by Ashley McCuistion, Digital Curator
On Friday, March 15th the Virtual Curation Laboratory and our student organization, the Virtual Archaeology Scanning Team (VAST), hosted a talk by archaeologist Taft Kiser. Taft was kind enough to come to VCU and give a lecture on 17th Century clay smoking pipes, which began with a brief history of his work at Flowerdew Hundred during what he refers to as “the Golden Age of Flowerdew”. His stories about the site and the incredible people he worked with were both entertaining and enlightening, and from there he went on to discuss the production of various historic smoking pipes, including “Bookbinder” pipes, which are clay pipes with very beautiful designs that look like, as Taft says, the sort of designs one would see on bookbinding. He also talked about “Star Maker” pipes, which intrigued members of the Virtual Curation Laboratory, as we wondered how well we could study the subtle variations in the different sets of “Star Maker” pipes on a three-dimensional model.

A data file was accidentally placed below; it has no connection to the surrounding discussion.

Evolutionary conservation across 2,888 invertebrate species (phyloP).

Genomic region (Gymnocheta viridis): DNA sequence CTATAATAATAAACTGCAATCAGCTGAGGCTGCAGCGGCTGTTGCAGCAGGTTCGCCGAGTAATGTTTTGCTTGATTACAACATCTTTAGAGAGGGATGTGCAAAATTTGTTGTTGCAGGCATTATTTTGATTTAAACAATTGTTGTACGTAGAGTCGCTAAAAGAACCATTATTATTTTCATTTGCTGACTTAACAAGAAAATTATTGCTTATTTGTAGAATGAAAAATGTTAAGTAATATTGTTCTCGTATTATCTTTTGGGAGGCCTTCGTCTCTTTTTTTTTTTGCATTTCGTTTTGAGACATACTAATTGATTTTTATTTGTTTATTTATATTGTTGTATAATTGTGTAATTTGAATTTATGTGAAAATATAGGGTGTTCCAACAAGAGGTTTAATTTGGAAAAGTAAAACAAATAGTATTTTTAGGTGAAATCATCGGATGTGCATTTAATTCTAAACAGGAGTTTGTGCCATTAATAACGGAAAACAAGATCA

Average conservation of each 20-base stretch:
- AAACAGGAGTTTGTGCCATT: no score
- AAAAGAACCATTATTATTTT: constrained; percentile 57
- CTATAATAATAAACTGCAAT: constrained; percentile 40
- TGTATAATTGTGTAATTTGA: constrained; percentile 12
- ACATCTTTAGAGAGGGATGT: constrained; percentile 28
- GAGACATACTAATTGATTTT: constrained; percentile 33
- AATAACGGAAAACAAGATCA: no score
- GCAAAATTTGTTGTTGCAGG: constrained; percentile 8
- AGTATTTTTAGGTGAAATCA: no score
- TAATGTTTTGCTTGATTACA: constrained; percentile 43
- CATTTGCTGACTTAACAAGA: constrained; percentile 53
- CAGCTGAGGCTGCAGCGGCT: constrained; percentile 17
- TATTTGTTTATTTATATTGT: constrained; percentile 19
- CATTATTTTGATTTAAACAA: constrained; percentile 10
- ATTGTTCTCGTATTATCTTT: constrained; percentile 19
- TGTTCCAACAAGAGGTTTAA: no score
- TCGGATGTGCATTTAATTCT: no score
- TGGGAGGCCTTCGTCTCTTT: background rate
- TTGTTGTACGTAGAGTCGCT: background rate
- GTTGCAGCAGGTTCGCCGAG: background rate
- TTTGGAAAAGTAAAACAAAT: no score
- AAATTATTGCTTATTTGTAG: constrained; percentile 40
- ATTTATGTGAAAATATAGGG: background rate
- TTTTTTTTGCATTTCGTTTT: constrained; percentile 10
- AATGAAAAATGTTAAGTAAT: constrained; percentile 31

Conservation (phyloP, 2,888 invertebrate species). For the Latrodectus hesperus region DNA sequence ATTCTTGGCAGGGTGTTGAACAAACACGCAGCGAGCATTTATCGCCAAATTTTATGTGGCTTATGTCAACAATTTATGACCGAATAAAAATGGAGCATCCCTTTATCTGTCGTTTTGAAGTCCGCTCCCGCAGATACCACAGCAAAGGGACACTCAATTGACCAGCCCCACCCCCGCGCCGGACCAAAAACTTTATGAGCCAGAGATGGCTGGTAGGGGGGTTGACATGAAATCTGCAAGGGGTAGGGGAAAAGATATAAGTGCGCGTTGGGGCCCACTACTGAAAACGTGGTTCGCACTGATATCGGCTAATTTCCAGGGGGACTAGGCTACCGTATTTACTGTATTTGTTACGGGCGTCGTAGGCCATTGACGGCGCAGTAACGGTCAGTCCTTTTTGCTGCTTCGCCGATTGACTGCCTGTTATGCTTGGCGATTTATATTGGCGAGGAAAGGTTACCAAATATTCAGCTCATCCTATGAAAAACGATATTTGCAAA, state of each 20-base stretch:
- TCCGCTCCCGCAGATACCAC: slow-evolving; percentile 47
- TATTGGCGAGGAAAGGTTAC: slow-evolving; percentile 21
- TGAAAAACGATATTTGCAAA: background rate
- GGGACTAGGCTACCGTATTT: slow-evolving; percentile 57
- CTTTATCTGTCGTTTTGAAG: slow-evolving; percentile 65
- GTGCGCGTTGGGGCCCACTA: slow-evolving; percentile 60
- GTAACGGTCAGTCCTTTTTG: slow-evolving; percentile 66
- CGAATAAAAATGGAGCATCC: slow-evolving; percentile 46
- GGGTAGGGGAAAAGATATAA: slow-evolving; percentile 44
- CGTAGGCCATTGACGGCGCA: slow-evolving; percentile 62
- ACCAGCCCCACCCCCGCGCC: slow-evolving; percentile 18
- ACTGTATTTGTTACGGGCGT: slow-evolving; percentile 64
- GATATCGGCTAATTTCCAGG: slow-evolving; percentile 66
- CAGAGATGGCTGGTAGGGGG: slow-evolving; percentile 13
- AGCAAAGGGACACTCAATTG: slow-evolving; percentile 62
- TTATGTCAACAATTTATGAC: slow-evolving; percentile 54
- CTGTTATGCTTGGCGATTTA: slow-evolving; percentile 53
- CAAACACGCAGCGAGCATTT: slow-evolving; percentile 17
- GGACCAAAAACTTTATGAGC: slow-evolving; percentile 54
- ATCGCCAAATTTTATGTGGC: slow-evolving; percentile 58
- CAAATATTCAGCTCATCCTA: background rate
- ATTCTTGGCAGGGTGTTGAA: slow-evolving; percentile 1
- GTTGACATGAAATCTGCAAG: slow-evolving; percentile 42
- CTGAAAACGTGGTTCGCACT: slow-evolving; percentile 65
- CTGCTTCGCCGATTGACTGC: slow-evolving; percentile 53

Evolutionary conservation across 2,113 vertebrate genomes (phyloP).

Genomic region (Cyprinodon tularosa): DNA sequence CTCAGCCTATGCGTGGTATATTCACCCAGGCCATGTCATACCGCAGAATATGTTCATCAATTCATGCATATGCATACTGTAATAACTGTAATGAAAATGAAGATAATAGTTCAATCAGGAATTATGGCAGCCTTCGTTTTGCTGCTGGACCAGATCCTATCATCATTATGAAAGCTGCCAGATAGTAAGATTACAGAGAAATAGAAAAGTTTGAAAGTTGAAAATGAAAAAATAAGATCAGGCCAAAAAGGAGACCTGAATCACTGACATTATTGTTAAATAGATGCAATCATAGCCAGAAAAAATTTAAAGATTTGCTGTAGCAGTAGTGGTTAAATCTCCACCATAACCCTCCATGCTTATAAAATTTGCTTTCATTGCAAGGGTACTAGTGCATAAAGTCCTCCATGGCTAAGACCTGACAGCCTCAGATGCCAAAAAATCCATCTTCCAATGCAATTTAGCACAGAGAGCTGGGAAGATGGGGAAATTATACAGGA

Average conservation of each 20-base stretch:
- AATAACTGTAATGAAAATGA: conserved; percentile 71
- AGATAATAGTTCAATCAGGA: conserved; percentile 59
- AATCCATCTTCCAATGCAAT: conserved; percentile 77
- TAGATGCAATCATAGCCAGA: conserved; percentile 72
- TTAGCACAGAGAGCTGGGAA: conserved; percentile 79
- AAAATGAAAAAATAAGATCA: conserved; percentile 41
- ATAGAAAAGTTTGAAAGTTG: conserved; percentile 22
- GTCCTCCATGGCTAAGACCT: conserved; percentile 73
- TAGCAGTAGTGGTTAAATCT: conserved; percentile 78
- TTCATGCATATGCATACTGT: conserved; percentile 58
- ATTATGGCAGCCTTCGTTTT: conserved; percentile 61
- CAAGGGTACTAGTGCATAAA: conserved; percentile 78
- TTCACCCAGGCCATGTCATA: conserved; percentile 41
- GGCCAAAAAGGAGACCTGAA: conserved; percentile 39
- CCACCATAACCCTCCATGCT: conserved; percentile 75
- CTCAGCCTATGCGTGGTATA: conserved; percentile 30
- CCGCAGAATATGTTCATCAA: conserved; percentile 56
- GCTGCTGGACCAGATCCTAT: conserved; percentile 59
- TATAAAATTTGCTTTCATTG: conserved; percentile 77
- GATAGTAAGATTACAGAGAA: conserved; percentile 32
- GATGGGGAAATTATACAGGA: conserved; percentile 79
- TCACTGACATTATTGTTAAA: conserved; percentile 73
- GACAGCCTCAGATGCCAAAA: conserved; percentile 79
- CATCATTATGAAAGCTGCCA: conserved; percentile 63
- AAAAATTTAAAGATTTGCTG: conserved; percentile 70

After the talk we spoke to some students about pipes and 3D scanning, and showed them our great assortment of plastic pipe replicas that seems to be growing each day. We then brought Taft back to the lab to show him our 3D scanner and printer and demonstrated what can be done with them, which he was very supportive of and even gave us some great ideas about future research possibilities! Before he left, Allen Huber printed an artifact that was loaned to us by Taft back in December from CRI’s collections. The artifact was a William’s Cleaner bullet with a ramrod impression on the top that was recovered from a Civil War site in Fredericksburg. The bullet was recently featured in a New York Times article that Taft helped put together for the 150th Anniversary of the Battle of Fredericksburg. You can read about the article and our involvement at https://vcuarchaeology3d.wordpress.com/2012/12/14/fbg-150-the-new-york-times-and-the-virtual-curation-laboratory/.
We gave him the bullet replica and thanked him for taking the time to come talk to us. We all very much enjoyed his lecture and appreciated his insight into our work at the Virtual Curation Laboratory. I hope we will be able to work with him again soon, perhaps with some of the pipes he discussed!